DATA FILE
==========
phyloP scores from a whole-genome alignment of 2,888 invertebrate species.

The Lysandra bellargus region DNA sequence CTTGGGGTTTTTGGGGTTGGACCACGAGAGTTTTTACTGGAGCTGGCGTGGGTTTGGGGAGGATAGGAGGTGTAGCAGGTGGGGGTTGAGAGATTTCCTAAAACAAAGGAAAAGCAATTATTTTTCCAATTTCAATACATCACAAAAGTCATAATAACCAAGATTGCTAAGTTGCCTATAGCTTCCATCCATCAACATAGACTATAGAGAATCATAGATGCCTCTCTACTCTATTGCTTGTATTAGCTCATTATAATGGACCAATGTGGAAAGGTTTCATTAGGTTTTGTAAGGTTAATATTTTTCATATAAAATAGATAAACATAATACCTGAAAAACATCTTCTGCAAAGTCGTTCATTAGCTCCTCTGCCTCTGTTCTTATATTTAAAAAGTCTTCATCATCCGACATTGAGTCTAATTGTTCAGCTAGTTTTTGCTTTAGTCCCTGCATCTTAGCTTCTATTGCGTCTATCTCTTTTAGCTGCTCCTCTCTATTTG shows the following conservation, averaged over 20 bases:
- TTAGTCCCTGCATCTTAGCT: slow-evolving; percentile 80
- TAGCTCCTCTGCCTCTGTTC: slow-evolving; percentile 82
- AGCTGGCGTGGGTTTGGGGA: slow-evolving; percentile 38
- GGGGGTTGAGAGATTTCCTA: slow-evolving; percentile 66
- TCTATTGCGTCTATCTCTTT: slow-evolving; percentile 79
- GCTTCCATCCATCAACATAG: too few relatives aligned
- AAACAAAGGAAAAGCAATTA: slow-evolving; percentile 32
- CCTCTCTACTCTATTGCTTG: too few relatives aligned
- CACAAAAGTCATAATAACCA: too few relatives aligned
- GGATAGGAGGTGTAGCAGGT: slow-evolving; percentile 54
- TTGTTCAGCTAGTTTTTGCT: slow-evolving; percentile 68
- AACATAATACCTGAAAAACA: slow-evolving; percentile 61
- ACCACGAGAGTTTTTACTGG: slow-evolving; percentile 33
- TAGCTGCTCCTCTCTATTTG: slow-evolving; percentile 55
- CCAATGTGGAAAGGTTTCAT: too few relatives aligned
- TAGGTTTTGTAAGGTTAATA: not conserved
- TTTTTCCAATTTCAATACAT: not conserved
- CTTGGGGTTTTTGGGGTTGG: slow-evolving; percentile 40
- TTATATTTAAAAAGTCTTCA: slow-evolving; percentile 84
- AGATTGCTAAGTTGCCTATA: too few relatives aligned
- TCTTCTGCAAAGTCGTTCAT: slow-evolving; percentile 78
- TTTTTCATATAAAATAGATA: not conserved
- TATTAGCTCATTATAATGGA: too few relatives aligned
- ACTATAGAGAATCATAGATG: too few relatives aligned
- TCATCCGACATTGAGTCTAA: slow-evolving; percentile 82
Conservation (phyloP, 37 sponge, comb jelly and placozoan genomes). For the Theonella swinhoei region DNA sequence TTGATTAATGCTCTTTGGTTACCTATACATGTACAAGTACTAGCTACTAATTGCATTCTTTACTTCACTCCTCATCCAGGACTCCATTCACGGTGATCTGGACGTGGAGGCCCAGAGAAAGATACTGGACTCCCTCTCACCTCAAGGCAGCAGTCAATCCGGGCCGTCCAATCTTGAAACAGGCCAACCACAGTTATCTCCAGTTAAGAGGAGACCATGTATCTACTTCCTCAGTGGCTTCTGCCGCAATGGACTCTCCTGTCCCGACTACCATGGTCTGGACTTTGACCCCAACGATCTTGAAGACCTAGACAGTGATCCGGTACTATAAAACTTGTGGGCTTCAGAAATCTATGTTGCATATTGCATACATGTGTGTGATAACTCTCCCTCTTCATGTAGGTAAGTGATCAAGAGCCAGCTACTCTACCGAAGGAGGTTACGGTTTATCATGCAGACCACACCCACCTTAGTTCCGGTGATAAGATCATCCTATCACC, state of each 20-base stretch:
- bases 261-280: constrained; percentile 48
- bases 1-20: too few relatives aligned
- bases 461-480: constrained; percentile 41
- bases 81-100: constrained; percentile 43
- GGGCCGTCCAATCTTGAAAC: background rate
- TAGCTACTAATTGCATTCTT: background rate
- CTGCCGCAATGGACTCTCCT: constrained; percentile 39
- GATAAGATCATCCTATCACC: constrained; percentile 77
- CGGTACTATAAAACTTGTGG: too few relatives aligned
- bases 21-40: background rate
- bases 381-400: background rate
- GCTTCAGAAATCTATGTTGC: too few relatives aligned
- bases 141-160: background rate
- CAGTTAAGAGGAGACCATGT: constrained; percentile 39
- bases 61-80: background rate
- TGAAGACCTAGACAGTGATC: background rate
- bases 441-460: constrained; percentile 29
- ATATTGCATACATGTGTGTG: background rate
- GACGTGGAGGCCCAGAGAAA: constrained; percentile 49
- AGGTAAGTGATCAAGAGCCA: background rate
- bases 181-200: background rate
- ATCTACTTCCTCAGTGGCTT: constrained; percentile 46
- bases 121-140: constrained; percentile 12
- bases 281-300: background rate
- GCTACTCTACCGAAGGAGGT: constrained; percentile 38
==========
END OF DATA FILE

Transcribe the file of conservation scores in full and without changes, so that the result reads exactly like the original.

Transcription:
phyloP scores from a whole-genome alignment of 2,888 invertebrate species.

The Lysandra bellargus region DNA sequence CTTGGGGTTTTTGGGGTTGGACCACGAGAGTTTTTACTGGAGCTGGCGTGGGTTTGGGGAGGATAGGAGGTGTAGCAGGTGGGGGTTGAGAGATTTCCTAAAACAAAGGAAAAGCAATTATTTTTCCAATTTCAATACATCACAAAAGTCATAATAACCAAGATTGCTAAGTTGCCTATAGCTTCCATCCATCAACATAGACTATAGAGAATCATAGATGCCTCTCTACTCTATTGCTTGTATTAGCTCATTATAATGGACCAATGTGGAAAGGTTTCATTAGGTTTTGTAAGGTTAATATTTTTCATATAAAATAGATAAACATAATACCTGAAAAACATCTTCTGCAAAGTCGTTCATTAGCTCCTCTGCCTCTGTTCTTATATTTAAAAAGTCTTCATCATCCGACATTGAGTCTAATTGTTCAGCTAGTTTTTGCTTTAGTCCCTGCATCTTAGCTTCTATTGCGTCTATCTCTTTTAGCTGCTCCTCTCTATTTG shows the following conservation, averaged over 20 bases:
- TTAGTCCCTGCATCTTAGCT: slow-evolving; percentile 80
- TAGCTCCTCTGCCTCTGTTC: slow-evolving; percentile 82
- AGCTGGCGTGGGTTTGGGGA: slow-evolving; percentile 38
- GGGGGTTGAGAGATTTCCTA: slow-evolving; percentile 66
- TCTATTGCGTCTATCTCTTT: slow-evolving; percentile 79
- GCTTCCATCCATCAACATAG: too few relatives aligned
- AAACAAAGGAAAAGCAATTA: slow-evolving; percentile 32
- CCTCTCTACTCTATTGCTTG: too few relatives aligned
- CACAAAAGTCATAATAACCA: too few relatives aligned
- GGATAGGAGGTGTAGCAGGT: slow-evolving; percentile 54
- TTGTTCAGCTAGTTTTTGCT: slow-evolving; percentile 68
- AACATAATACCTGAAAAACA: slow-evolving; percentile 61
- ACCACGAGAGTTTTTACTGG: slow-evolving; percentile 33
- TAGCTGCTCCTCTCTATTTG: slow-evolving; percentile 55
- CCAATGTGGAAAGGTTTCAT: too few relatives aligned
- TAGGTTTTGTAAGGTTAATA: not conserved
- TTTTTCCAATTTCAATACAT: not conserved
- CTTGGGGTTTTTGGGGTTGG: slow-evolving; percentile 40
- TTATATTTAAAAAGTCTTCA: slow-evolving; percentile 84
- AGATTGCTAAGTTGCCTATA: too few relatives aligned
- TCTTCTGCAAAGTCGTTCAT: slow-evolving; percentile 78
- TTTTTCATATAAAATAGATA: not conserved
- TATTAGCTCATTATAATGGA: too few relatives aligned
- ACTATAGAGAATCATAGATG: too few relatives aligned
- TCATCCGACATTGAGTCTAA: slow-evolving; percentile 82
Conservation (phyloP, 37 sponge, comb jelly and placozoan genomes). For the Theonella swinhoei region DNA sequence TTGATTAATGCTCTTTGGTTACCTATACATGTACAAGTACTAGCTACTAATTGCATTCTTTACTTCACTCCTCATCCAGGACTCCATTCACGGTGATCTGGACGTGGAGGCCCAGAGAAAGATACTGGACTCCCTCTCACCTCAAGGCAGCAGTCAATCCGGGCCGTCCAATCTTGAAACAGGCCAACCACAGTTATCTCCAGTTAAGAGGAGACCATGTATCTACTTCCTCAGTGGCTTCTGCCGCAATGGACTCTCCTGTCCCGACTACCATGGTCTGGACTTTGACCCCAACGATCTTGAAGACCTAGACAGTGATCCGGTACTATAAAACTTGTGGGCTTCAGAAATCTATGTTGCATATTGCATACATGTGTGTGATAACTCTCCCTCTTCATGTAGGTAAGTGATCAAGAGCCAGCTACTCTACCGAAGGAGGTTACGGTTTATCATGCAGACCACACCCACCTTAGTTCCGGTGATAAGATCATCCTATCACC, state of each 20-base stretch:
- bases 261-280: constrained; percentile 48
- bases 1-20: too few relatives aligned
- bases 461-480: constrained; percentile 41
- bases 81-100: constrained; percentile 43
- GGGCCGTCCAATCTTGAAAC: background rate
- TAGCTACTAATTGCATTCTT: background rate
- CTGCCGCAATGGACTCTCCT: constrained; percentile 39
- GATAAGATCATCCTATCACC: constrained; percentile 77
- CGGTACTATAAAACTTGTGG: too few relatives aligned
- bases 21-40: background rate
- bases 381-400: background rate
- GCTTCAGAAATCTATGTTGC: too few relatives aligned
- bases 141-160: background rate
- CAGTTAAGAGGAGACCATGT: constrained; percentile 39
- bases 61-80: background rate
- TGAAGACCTAGACAGTGATC: background rate
- bases 441-460: constrained; percentile 29
- ATATTGCATACATGTGTGTG: background rate
- GACGTGGAGGCCCAGAGAAA: constrained; percentile 49
- AGGTAAGTGATCAAGAGCCA: background rate
- bases 181-200: background rate
- ATCTACTTCCTCAGTGGCTT: constrained; percentile 46
- bases 121-140: constrained; percentile 12
- bases 281-300: background rate
- GCTACTCTACCGAAGGAGGT: constrained; percentile 38